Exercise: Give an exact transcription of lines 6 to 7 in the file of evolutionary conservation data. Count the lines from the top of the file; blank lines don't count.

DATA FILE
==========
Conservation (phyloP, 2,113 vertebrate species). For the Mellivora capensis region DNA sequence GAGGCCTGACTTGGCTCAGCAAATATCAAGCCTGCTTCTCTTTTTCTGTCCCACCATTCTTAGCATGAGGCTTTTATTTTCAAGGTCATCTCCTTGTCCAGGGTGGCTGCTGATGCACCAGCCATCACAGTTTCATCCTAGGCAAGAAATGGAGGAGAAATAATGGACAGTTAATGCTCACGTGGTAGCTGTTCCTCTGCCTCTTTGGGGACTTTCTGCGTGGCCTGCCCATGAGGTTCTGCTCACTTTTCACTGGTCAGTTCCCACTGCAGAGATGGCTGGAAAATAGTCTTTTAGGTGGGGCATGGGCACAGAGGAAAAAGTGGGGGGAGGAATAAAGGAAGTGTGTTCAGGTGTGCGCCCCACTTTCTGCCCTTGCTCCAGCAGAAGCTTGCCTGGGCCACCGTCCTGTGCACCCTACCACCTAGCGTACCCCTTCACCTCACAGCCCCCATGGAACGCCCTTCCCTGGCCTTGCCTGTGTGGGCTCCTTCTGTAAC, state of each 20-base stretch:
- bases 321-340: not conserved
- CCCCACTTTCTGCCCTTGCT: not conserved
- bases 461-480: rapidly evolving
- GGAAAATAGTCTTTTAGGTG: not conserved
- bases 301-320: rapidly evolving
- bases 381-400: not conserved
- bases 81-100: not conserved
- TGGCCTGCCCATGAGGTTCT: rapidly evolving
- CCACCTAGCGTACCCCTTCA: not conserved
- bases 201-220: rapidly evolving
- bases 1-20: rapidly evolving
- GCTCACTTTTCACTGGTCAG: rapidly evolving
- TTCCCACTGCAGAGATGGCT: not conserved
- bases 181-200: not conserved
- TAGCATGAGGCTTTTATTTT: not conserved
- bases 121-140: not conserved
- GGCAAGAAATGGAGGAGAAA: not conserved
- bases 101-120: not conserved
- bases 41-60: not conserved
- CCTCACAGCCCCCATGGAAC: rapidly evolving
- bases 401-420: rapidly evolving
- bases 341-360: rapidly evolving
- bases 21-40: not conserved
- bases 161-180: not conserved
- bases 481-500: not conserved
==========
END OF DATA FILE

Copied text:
- bases 301-320: rapidly evolving
- bases 381-400: not conserved